Jurists are agreed that the newly introduced Citizenship Amendment Act, 2019 violates the Basic Structure of the Constitution of Indian. In this article, the author discusses origins of the theory of Basic Structure and explains why this Act is in violation of the spirit of the Constitution
[dropcap]W[/dropcap]HEN I decided to pursue law in 2015, the Modi Government had been in power for already a year. Most of my classmates did not care two hoots about politics and had an abysmal understanding of history or any discipline for that matter, but they still wanted to make a point. When it came to Modi, those who argued the loudest were also the most smitten. They were downright bigoted and unapologetically ignorant. There was no excuse for their youth. This was the largely upper-class, upper-caste, the privileged millennial generation who wore its attitude on its sleeve and had no reticence showing off its dumbness. I hated them but I despaired even more. These young men and women were going to be our future judiciary. But deep in my heart, I knew we were the guilty ones. I knew that for all my idealism our generation and the generations before us had somehow failed and our systems lay terribly broken.
When college ended I was most relieved. A few months before Modi made his full-blown return in 2019, I had written the All India Bar Exam and had cleared it. The dumb days were truly over. I could get myself an actual education now and I was fortunate to meet some other young people, very different from the set I had encountered in college. These young men and women cared to begin with. They were not always informed but they got one thing right, and the only thing that actually matters for any conscientious law student of our country to imbibe. They were innately in tune with the Basic Structure of our Constitution and they had deep regard for the man who was the Chairperson of its drafting committee. One inspired student and now a newly minted advocate has gone on to form the Maharashtra Students Law Association and the Maharashtra Students Union.
Today, in the ongoing charged atmosphere surrounding the Citizenship Amendment Act, 2019 (CAA), the basic structure doctrine that is said to preserve the soul of our Constitution has met its toughest challenge since the Emergency. The doctrine was first expounded by the Supreme Court in the famous Kesavananda Bharati case in 1973. Now this, any law student will know. The case has been relegated to one of those classic textbook questions that are almost unfailingly asked in law exams. The history leading to Kesavananda Bharati and the case law following it that upholds the doctrine in a number of cases is significant as well. A lot has been said about this momentous case and the groundwork it laid for judicial review.
Think about the basic structure doctrine as the human spine. When you extend the analogy to a billion people of many tongues, tribes, ethnicities, communities, and to many who are rendered faceless even, it is a very long spine indeed. The recognition of this incredibly diverse swathe of people in a deeply unequal society is the ethos that led to our Constitution in the first place. The majority of the judges in the Kesavananda Bharati case gripped the ephemeral and made it real. Besides they gave it a name: The Basic Structure. They were effectively saying, Parliament for all its power to amend the Constitution, cannot do away with the Constitution’s spine. The case also affirmed that the Supreme Court will step in as the ultimate arbitrator of our Fundamental Rights.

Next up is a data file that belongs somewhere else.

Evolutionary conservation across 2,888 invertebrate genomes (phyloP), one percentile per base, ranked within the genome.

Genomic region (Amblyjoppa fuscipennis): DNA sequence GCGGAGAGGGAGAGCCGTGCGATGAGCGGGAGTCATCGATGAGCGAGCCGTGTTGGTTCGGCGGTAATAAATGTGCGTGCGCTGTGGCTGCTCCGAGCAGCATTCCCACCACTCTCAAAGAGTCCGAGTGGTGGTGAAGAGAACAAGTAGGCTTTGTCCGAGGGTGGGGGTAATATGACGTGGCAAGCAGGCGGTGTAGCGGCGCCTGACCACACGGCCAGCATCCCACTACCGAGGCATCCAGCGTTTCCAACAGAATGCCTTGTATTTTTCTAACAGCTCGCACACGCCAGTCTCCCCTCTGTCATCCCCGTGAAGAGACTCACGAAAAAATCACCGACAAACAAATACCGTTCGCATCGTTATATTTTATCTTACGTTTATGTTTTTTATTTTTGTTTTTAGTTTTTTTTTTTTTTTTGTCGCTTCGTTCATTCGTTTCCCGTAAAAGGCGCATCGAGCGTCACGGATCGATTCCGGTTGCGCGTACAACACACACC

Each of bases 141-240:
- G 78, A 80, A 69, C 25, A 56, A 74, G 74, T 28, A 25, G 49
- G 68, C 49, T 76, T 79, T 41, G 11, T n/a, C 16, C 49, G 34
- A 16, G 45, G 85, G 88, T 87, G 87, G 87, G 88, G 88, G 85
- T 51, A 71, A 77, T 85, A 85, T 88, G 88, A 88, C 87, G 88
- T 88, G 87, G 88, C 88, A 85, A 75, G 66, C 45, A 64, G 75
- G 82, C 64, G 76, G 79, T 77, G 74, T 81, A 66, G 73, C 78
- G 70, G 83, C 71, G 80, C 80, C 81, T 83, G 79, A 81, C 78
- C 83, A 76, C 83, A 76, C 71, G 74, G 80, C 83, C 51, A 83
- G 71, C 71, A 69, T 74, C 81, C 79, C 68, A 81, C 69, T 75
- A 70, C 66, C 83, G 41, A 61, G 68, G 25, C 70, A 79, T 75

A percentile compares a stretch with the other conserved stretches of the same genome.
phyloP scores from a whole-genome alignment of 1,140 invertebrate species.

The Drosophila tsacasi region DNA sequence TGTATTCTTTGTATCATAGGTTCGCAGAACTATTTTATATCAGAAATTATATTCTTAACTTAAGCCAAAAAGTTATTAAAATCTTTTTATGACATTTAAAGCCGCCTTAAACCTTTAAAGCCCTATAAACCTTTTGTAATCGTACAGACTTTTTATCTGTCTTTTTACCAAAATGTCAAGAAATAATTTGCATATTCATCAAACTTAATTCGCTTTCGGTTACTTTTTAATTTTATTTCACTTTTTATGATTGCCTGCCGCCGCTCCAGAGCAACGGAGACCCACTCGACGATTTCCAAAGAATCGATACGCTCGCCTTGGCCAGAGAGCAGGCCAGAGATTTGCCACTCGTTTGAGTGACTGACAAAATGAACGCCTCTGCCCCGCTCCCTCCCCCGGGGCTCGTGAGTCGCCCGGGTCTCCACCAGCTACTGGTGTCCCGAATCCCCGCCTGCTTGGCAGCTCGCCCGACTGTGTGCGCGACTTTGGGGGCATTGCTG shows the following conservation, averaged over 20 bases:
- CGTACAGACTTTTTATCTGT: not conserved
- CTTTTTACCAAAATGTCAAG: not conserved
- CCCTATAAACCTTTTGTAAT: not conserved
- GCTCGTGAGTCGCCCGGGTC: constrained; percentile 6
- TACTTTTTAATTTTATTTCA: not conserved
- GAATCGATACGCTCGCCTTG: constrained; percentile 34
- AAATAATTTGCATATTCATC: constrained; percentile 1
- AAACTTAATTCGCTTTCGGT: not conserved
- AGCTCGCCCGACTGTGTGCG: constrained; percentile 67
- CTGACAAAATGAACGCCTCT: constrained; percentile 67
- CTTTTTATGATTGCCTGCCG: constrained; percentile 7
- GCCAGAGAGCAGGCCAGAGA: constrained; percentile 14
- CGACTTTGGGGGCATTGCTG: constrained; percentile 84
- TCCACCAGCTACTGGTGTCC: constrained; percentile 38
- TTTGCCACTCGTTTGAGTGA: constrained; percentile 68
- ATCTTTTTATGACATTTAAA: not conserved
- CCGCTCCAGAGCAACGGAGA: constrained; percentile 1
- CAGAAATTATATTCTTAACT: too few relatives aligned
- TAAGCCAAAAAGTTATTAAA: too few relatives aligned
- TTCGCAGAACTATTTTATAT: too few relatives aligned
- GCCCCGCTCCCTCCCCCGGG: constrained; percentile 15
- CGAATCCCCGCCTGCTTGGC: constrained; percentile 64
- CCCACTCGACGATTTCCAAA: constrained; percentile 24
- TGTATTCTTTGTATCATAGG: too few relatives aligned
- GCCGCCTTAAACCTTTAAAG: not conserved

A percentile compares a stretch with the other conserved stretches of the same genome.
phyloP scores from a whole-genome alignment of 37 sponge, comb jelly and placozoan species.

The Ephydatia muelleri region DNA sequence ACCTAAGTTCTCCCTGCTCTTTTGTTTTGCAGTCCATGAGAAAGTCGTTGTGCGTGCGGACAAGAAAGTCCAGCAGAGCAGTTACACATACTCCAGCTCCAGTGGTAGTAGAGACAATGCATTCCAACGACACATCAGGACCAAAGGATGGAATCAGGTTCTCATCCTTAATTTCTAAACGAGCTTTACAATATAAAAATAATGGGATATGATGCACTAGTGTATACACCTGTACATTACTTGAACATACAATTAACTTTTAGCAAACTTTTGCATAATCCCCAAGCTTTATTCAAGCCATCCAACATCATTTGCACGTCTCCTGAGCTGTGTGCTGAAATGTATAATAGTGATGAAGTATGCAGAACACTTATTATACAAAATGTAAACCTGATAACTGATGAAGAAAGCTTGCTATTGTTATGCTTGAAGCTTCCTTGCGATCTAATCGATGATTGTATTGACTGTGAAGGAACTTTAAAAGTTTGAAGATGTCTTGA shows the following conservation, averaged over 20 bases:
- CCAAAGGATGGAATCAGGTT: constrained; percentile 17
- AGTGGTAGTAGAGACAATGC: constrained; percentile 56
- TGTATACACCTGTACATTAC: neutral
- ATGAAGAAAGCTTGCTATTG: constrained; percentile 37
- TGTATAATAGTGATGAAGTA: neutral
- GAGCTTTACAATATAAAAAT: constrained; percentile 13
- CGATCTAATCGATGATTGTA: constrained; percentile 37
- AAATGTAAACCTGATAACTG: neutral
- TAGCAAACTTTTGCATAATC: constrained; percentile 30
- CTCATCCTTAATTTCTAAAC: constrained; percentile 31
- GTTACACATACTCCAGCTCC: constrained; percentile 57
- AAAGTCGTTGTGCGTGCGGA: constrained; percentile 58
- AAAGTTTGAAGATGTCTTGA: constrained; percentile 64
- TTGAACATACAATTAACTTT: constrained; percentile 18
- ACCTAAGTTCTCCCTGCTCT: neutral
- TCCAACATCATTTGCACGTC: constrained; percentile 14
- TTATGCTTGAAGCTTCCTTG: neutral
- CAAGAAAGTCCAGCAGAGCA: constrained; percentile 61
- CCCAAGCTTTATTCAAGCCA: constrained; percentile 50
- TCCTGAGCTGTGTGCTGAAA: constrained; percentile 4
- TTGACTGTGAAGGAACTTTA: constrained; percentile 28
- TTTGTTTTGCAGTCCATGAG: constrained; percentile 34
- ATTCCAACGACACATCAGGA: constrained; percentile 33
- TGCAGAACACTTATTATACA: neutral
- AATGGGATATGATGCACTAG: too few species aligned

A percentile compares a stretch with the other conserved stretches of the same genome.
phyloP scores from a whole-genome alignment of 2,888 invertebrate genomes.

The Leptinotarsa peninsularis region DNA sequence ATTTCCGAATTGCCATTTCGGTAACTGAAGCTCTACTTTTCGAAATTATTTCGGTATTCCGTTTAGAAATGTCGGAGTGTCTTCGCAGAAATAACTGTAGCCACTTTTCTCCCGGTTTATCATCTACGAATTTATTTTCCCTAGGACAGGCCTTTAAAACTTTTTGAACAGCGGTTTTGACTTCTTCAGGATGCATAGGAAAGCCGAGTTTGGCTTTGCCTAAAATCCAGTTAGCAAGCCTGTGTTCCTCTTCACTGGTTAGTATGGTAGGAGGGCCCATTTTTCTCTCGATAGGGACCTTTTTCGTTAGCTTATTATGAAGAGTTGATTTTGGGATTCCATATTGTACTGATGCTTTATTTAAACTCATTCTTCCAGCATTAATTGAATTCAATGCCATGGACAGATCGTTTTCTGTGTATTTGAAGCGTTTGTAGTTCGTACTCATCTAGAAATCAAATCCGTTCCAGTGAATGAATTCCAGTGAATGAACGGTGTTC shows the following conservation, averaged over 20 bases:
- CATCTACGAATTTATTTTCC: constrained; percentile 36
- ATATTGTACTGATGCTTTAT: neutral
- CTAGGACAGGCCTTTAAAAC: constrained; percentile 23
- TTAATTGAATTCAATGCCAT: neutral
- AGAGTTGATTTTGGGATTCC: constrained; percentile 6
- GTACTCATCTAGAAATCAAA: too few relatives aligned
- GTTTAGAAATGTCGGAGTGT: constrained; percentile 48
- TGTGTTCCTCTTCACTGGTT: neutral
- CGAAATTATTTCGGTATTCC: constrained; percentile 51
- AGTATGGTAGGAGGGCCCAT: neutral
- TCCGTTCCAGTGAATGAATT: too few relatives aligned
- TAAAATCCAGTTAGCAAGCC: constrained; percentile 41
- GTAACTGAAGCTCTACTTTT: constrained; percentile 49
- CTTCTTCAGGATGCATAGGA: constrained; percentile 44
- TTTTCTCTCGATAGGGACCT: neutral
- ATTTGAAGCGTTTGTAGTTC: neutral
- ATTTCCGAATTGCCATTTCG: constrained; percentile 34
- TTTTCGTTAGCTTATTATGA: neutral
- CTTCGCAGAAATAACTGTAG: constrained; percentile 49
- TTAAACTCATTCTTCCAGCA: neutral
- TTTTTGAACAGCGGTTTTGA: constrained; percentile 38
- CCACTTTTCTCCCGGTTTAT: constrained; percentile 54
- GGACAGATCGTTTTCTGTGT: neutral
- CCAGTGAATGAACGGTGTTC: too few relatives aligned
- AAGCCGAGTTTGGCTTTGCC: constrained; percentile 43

The CAA not only impinges on our Fundamental Rights but is also an underhand ploy to destroy the Basic Structure of our Constitution via The Citizenship Act. Never before in the history of this country has citizenship been defined on religious grounds. But if there is one thing that the Modi-Shah government has been adept at, is playing the law, and playing its supporters. The (dis)ingenuity has been best displayed in Kashmir by the reading down of Article 370. The CAA may, however, prove to be the beginning of the end for this unbridled power. National security notwithstanding, the situation in Kashmir and the Northeast has made India one of the most internally insecure countries today. All signs are indicative of the situation only worsening in a slowing and rudderless economy.
Yet what is immensely worrying today is that independent institutions are compromised and brave judges are rare. Maybe they always were. Perhaps we also learn little from history as one well-known truism goes. But even with the “Idea of India” being caught up in a sandstorm of carefully cultivated lies and deceit, it is difficult to imagine that the polity of India can be stifled. If the protests against the CAA are anything to go by, we at least know that resistance is well and alive. As the expected petitions against the CAA make their way into our Apex court, the bench has both a legal and moral responsibility. It has great precedent too.
Two law students are among the petitioners. Many students across disciplines have organised themselves for protest along with other people from a cross-section of our civil society. I may have had an uninspiring time in law college but I am assured that there are young people across the country who will defend the Basic Structure of our Constitution in court and outside.
Will we, or will we not have the spine to be in solidarity?
Or will we be failing again?
*A nationwide protest against CAA has been planned on 19th December 2019 which will include several students and student organisations.
Deepa Punjani is keenly interested in the dialogues possible between the judiciary and civil society and in the intersection between law, politics, and culture.